But while expectant parents now routinely and proudly show ultrasound pictures of their developing baby, there is a darker side to prenatal testing. Besides ultrasound, which can show some birth defects, blood tests like AFP testing and the Triple Screen to test for neural tube defects or Down syndrome are now becoming a routine part of prenatal care. Amniocentesis and chorionic villus sampling are also widely available tests to detect problems in the developing baby. It seems that every year, new testing techniques are tried and older ones refined in the quest to find birth defects prenatally.
97% of the time, women receive the good news that their baby seems fine; but the tests are not foolproof, and they can only test for hundreds of the thousands of known birth defects. Relatively few such birth defects can be treated in the womb at the present time. Some women want testing so that they can prepare for a child who has a birth defect, but when the tests do show a possible problem like Down syndrome, up to 90% of women will abort.
While some hail prenatal testing as a way to prevent birth defects, the effects of such testing has led to what author Barbara Katz Rothman calls the "tentative pregnancy" in her 1993 book of the same name. Although Rothman calls herself pro-choice, her studies of women considering amniocentesis led to her conclude that such testing has changed the normal maternal-child bonding in pregnancy and the experience of motherhood, usually for the worse.

"I might not be pregnant"
I observed this firsthand several years ago when I ran into an acquaintance and congratulated her on her obvious pregnancy. I was stunned when she replied, "Don't congratulate me yet. I might not be pregnant."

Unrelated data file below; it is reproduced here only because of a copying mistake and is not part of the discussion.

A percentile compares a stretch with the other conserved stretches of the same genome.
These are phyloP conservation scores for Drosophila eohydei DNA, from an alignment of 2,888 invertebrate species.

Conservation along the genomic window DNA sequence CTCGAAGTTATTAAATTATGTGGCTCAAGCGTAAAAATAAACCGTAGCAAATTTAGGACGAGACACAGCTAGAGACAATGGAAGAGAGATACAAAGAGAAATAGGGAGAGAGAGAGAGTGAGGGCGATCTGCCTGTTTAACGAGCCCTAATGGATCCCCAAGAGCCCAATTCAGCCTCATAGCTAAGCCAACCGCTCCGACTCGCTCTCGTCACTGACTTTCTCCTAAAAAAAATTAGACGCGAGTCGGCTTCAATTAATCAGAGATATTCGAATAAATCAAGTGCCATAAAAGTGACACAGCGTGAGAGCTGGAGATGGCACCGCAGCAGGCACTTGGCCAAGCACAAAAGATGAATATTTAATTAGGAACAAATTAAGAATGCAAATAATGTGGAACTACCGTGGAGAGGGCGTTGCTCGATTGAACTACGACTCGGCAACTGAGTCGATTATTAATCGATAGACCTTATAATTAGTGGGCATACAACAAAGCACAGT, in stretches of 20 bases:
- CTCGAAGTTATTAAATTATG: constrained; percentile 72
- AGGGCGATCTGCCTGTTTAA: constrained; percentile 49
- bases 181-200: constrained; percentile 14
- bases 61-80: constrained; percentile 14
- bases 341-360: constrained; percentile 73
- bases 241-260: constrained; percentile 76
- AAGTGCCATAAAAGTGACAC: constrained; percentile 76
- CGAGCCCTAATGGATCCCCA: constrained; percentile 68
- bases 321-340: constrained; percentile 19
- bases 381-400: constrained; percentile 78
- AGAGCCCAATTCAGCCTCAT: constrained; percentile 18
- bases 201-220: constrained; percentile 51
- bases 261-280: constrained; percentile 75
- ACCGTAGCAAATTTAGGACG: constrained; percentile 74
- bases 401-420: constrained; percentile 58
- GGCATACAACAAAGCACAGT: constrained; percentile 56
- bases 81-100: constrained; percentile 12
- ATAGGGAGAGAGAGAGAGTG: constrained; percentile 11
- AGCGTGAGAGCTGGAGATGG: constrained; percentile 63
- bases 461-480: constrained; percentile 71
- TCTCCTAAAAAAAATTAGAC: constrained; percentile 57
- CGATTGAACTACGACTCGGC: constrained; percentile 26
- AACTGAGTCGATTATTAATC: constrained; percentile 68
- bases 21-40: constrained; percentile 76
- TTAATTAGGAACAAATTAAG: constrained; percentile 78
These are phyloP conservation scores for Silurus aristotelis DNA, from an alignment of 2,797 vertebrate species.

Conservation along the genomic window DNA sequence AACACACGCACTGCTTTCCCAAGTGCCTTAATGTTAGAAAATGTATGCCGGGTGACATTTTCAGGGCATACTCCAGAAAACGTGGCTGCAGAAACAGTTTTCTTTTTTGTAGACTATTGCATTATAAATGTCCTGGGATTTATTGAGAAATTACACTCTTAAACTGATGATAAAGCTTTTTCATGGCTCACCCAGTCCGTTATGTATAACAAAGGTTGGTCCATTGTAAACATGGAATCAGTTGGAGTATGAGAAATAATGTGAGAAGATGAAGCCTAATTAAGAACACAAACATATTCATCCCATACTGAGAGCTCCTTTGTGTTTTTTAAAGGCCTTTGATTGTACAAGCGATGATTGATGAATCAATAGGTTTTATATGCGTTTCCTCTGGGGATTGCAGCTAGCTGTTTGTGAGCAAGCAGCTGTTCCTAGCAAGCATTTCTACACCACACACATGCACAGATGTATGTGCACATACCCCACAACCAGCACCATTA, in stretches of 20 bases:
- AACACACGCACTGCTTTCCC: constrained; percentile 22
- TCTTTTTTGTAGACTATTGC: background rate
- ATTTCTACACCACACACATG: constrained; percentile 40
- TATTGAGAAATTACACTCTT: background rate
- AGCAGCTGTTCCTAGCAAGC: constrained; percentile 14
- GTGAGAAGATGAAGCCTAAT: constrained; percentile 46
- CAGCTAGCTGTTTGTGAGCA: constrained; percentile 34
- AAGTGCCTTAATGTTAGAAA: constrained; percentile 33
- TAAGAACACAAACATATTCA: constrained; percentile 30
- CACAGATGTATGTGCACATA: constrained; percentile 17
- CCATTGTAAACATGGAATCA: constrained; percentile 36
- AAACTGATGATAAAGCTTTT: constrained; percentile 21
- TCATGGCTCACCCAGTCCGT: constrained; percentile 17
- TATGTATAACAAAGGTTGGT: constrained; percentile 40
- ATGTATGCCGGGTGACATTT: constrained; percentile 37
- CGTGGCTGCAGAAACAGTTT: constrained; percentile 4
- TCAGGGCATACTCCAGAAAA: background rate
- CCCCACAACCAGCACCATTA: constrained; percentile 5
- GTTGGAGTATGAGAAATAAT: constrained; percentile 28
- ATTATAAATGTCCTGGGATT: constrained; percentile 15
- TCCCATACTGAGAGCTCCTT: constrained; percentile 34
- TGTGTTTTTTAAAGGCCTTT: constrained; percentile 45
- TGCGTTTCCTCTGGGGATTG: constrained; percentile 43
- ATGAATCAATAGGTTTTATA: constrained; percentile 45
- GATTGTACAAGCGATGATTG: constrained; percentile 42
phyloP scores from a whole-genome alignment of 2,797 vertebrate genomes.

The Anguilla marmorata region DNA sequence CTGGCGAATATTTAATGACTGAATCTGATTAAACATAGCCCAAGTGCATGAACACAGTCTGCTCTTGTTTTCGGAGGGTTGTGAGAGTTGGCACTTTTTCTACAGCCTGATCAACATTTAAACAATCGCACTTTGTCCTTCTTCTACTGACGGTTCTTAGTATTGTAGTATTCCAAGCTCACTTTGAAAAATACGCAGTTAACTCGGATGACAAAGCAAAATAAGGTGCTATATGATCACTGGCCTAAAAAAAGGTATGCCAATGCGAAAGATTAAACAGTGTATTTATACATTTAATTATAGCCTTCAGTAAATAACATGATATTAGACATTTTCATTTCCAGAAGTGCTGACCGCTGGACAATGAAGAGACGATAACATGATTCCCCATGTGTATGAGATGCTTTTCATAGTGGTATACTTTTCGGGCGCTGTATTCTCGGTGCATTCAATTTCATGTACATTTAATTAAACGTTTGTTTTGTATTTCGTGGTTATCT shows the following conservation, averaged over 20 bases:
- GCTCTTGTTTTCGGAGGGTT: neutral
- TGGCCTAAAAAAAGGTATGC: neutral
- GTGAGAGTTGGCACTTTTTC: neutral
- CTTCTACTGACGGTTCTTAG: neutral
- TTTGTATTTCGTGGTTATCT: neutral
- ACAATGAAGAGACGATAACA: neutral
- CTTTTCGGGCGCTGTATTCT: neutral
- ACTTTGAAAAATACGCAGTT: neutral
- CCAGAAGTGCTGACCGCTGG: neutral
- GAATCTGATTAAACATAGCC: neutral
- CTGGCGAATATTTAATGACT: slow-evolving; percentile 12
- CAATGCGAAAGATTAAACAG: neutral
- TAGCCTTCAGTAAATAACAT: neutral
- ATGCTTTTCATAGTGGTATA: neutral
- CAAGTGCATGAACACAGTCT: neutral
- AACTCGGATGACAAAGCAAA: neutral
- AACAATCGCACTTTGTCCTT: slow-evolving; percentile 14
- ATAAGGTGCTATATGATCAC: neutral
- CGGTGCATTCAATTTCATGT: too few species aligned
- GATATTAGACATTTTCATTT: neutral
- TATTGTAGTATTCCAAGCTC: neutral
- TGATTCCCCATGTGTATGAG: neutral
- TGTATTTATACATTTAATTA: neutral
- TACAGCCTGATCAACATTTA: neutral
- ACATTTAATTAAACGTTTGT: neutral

Diane, the mother of a 5-year-old boy, went on to explain that she was awaiting the results of an amniocentesis and said, "I know what you went through with your daughter but I can't give up my life like that. If this (the baby) is Downs, it's gone."
I reassured her that the test would almost surely show that her baby was ok, but I added that if the results were not what she expected I would like her to call me. I promised that I would give her any help she needed throughout the pregnancy and that my husband and I or even another couple would be willing to adopt her baby. She was surprised, as I later found out, both by my reaction and the information about adoption.
Diane gave birth to a healthy baby girl a few months later and apologized for her comments, saying that she probably would not have had an abortion anyway. But I understood her terrible anxiety. Society itself seems to have a rather schizophrenic attitude towards children with disabilities.